They appeared in court on Thursday morning on unrelated outstanding misdemeanor charges and were released.
Berry told police that her escape on Monday had been her first chance to break free in the 10 years that she was held, seizing the opportunity during Castro’s momentary absence.
Starvation and miscarriages
It also became clear that Berry’s pregnancy with her daughter was not an isolated incident, according to Cleveland City Councilman Brian Cummins, who based his information on a police report from the initial investigation and briefing by police department sources.
Cummins said one of the three women had suffered at least five miscarriages that Castro is accused of having intentionally caused by starving her for weeks and beating her in the abdomen. Cummins said he did not know which of the women it was.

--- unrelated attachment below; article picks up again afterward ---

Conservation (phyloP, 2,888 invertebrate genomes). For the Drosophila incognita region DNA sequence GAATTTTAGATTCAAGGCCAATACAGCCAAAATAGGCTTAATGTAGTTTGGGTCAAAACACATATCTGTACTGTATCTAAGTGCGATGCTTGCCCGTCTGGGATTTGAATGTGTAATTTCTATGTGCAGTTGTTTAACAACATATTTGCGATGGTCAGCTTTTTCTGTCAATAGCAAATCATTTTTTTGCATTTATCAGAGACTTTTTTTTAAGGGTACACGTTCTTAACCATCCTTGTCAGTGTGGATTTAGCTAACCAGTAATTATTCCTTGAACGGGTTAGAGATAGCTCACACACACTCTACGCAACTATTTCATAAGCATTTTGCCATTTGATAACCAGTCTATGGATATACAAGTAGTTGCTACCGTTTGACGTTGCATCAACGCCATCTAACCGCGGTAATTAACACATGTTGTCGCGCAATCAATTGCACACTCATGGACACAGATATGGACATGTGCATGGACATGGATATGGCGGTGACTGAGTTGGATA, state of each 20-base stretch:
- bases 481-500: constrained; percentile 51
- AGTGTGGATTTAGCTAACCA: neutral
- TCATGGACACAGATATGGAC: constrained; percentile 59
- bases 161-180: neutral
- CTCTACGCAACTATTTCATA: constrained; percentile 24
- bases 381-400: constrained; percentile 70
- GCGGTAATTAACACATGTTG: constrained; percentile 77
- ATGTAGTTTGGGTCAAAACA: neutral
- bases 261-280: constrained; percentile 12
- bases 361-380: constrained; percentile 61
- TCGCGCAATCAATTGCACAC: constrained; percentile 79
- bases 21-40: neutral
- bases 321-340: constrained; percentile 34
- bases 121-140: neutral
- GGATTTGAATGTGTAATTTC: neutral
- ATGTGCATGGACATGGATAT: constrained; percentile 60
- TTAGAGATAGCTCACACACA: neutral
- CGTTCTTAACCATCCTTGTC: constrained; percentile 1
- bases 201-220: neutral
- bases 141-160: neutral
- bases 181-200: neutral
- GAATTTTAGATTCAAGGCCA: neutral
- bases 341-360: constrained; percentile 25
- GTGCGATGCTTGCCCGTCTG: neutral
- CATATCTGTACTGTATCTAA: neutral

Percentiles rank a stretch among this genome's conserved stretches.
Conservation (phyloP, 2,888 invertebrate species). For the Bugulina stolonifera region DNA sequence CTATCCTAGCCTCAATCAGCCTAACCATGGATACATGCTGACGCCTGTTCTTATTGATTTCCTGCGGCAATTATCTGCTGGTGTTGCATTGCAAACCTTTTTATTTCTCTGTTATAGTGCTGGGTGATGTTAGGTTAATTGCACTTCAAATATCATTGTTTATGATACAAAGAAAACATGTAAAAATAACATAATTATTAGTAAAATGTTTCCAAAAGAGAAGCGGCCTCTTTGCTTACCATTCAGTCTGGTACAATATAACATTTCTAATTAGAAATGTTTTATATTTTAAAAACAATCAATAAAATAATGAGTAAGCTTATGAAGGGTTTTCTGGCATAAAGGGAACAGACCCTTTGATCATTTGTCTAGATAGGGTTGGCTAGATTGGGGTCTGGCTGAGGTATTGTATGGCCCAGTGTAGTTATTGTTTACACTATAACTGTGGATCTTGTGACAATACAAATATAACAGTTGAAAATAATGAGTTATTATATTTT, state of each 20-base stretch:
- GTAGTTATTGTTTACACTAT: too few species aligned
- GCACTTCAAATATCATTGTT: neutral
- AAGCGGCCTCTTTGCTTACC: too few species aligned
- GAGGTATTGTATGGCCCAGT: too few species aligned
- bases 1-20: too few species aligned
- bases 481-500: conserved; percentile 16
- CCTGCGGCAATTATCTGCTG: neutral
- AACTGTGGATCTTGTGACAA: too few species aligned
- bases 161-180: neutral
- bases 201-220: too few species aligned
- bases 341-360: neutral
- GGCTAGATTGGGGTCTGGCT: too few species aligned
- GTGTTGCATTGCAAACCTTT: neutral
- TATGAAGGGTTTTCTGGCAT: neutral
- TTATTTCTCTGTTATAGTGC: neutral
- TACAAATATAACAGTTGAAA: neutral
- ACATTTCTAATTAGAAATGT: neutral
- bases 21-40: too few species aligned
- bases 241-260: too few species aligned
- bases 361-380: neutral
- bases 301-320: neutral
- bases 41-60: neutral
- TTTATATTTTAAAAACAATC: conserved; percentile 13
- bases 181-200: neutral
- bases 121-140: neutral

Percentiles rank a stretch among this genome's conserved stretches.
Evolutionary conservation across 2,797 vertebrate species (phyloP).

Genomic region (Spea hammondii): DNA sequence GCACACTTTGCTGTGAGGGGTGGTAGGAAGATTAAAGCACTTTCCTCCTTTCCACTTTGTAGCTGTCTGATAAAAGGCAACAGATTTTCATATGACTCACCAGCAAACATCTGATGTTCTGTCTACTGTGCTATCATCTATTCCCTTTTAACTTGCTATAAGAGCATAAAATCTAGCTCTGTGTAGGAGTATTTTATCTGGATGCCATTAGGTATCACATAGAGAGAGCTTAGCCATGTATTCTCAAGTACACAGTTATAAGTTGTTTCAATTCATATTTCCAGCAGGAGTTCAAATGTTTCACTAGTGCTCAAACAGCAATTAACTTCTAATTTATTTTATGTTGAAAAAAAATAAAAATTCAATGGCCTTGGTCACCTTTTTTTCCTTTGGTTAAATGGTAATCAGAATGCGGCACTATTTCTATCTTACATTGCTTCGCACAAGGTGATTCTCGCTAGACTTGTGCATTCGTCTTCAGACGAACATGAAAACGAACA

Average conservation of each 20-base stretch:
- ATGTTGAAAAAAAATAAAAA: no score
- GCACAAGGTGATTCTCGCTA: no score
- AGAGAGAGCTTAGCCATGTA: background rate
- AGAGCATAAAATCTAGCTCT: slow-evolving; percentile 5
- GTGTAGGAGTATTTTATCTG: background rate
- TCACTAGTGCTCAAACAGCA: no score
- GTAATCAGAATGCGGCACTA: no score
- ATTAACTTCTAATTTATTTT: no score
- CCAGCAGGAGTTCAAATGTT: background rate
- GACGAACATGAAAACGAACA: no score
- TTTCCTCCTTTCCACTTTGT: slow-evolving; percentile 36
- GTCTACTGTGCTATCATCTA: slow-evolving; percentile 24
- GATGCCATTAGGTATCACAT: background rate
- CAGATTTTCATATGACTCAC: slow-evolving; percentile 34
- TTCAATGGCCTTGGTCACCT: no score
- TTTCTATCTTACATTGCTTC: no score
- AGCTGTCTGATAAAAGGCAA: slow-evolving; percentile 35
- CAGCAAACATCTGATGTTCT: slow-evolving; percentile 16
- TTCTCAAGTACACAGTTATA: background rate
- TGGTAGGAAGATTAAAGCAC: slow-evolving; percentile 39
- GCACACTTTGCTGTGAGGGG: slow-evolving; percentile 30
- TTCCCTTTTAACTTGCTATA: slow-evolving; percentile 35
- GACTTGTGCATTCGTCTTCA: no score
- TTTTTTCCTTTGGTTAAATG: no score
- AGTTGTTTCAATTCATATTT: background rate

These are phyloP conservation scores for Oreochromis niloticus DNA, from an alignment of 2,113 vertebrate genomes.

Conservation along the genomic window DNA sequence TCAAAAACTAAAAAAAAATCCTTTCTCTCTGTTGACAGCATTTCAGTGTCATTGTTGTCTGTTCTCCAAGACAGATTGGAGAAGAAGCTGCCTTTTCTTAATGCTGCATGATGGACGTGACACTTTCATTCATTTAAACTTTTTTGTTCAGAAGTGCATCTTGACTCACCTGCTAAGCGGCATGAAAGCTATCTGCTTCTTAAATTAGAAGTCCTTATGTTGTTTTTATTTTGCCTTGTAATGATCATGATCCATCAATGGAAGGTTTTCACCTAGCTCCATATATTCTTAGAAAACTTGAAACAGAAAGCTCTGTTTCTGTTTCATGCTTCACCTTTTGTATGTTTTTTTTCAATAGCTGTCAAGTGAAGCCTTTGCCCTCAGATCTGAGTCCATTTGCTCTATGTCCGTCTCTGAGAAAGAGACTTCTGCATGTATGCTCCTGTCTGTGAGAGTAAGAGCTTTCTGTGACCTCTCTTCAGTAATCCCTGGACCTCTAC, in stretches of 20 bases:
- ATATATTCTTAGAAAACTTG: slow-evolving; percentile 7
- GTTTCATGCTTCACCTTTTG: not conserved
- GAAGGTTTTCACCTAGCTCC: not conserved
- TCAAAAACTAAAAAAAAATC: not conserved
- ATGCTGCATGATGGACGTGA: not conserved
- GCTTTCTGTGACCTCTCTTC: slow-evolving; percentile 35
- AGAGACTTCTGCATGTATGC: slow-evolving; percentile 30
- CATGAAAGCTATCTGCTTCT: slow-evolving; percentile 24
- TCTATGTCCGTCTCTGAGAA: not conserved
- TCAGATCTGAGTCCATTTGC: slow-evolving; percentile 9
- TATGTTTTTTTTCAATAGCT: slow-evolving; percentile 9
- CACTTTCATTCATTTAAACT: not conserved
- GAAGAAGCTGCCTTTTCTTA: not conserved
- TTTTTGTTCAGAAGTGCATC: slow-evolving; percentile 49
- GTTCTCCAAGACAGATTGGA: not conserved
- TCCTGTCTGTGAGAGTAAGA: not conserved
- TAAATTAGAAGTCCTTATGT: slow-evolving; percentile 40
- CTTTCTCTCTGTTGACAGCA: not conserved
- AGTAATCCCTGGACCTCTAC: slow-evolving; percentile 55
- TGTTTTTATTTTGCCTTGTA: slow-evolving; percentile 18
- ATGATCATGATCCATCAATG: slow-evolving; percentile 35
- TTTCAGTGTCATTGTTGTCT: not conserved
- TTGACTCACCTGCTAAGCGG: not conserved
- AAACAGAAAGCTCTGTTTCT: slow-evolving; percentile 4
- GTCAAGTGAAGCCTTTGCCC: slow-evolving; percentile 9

Berry’s baby was born in a plastic inflatable children’s swimming pool on Christmas Day, 2006, authorities said. A paternity test will be conducted to determine the girl’s father.
All three women were held in the home’s basement for long periods, restrained with ropes and chains and occasionally starved, according to Cummins. Authorities have described the condition of the home as squalid.
Cummins said the victims were kept apart in the house until their captor at some point gained sufficient confidence in his control over them to allow them to mingle. While separated in the house, the three women were isolated in different rooms but were aware of the others’ presence, police said.